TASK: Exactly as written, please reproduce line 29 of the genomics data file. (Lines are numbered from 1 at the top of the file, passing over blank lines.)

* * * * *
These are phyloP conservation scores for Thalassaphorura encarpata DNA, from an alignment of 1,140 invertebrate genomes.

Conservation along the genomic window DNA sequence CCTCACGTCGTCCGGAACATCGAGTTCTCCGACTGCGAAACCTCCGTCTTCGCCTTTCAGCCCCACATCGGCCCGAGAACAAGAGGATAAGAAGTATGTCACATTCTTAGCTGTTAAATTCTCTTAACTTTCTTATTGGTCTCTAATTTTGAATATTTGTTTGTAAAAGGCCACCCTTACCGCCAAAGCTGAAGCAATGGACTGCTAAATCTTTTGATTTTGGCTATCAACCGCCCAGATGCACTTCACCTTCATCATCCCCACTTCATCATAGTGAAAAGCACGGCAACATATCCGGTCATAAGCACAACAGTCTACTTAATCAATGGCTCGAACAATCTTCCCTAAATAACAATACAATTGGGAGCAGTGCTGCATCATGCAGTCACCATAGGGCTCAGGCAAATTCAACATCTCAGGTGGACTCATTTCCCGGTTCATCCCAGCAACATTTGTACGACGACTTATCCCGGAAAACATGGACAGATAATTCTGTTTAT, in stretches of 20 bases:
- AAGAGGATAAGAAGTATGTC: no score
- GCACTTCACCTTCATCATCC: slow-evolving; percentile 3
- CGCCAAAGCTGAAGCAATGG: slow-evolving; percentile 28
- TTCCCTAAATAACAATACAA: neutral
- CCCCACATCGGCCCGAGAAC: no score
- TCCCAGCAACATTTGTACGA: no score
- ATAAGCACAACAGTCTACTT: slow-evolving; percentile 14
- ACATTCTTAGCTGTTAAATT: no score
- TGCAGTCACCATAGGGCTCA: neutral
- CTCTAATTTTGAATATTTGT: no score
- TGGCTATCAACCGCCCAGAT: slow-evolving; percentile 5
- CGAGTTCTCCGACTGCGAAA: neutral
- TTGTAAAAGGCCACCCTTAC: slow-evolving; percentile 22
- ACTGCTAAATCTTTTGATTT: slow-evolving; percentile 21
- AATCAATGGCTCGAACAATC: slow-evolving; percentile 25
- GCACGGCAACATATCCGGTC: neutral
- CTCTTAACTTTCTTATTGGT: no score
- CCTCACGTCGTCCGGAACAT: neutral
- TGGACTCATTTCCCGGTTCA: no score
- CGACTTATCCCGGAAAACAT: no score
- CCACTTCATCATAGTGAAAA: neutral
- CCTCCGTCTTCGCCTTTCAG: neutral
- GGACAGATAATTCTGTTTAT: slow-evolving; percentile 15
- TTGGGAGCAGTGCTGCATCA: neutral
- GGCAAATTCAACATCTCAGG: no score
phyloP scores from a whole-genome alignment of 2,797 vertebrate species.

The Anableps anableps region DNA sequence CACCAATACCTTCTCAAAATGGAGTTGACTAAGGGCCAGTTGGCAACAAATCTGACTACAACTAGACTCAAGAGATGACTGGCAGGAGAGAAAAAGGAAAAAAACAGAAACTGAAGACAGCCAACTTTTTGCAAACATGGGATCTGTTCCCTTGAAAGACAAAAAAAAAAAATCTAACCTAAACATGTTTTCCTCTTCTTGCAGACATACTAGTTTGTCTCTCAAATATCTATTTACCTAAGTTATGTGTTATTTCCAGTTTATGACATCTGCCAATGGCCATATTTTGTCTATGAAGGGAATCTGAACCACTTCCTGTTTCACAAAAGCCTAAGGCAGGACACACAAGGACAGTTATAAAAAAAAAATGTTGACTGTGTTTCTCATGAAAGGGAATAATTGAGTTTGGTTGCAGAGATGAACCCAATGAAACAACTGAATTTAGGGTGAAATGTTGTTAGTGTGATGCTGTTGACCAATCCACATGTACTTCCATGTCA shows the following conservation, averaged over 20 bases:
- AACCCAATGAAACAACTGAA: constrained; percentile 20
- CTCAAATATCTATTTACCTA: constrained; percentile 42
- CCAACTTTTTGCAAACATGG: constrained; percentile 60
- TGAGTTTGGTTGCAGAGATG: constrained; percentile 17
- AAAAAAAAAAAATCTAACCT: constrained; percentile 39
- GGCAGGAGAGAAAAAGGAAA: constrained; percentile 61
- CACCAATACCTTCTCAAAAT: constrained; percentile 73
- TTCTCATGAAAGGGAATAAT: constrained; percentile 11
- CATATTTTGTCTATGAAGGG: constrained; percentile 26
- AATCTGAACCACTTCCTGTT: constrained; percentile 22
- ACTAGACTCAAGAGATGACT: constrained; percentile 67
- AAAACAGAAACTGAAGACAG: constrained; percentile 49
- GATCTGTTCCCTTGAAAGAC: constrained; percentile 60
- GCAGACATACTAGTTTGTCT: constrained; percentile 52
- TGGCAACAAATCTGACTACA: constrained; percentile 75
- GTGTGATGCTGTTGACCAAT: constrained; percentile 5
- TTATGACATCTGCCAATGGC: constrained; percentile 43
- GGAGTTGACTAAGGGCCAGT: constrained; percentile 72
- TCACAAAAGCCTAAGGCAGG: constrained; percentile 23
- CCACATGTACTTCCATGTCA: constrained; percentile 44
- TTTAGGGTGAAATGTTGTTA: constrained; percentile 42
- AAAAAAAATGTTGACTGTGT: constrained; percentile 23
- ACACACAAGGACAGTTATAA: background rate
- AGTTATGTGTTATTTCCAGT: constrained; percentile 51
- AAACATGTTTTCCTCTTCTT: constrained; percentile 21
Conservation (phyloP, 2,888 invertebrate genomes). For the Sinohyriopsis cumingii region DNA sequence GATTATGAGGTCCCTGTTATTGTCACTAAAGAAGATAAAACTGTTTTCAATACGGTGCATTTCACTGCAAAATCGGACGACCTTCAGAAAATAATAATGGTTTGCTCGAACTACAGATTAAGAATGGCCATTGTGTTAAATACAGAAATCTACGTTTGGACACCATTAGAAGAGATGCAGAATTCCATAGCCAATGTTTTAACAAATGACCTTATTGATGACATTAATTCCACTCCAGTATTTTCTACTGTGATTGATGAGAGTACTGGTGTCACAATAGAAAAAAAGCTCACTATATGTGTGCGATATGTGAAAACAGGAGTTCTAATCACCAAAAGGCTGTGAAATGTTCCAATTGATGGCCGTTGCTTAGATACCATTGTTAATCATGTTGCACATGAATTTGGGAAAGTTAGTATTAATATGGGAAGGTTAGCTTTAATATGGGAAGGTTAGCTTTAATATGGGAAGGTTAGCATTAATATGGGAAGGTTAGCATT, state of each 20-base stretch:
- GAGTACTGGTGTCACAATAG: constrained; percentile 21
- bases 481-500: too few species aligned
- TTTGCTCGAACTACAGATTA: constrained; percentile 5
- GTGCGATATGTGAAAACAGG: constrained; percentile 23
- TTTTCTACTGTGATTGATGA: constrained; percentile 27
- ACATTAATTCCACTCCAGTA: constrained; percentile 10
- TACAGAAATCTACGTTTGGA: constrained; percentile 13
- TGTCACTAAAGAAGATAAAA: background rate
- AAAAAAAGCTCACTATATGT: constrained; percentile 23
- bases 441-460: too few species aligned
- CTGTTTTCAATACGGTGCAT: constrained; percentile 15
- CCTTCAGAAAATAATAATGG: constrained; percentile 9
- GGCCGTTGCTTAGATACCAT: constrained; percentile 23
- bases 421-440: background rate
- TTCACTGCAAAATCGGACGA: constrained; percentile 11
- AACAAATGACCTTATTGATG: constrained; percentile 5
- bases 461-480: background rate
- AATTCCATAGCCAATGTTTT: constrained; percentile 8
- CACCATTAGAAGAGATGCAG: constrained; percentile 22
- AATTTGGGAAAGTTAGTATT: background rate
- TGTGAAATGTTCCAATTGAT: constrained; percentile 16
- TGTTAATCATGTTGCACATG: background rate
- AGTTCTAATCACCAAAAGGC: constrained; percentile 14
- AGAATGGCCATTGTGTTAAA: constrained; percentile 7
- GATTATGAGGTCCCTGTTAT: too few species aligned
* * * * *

The Anableps anableps region DNA sequence CACCAATACCTTCTCAAAATGGAGTTGACTAAGGGCCAGTTGGCAACAAATCTGACTACAACTAGACTCAAGAGATGACTGGCAGGAGAGAAAAAGGAAAAAAACAGAAACTGAAGACAGCCAACTTTTTGCAAACATGGGATCTGTTCCCTTGAAAGACAAAAAAAAAAAATCTAACCTAAACATGTTTTCCTCTTCTTGCAGACATACTAGTTTGTCTCTCAAATATCTATTTACCTAAGTTATGTGTTATTTCCAGTTTATGACATCTGCCAATGGCCATATTTTGTCTATGAAGGGAATCTGAACCACTTCCTGTTTCACAAAAGCCTAAGGCAGGACACACAAGGACAGTTATAAAAAAAAAATGTTGACTGTGTTTCTCATGAAAGGGAATAATTGAGTTTGGTTGCAGAGATGAACCCAATGAAACAACTGAATTTAGGGTGAAATGTTGTTAGTGTGATGCTGTTGACCAATCCACATGTACTTCCATGTCA shows the following conservation, averaged over 20 bases: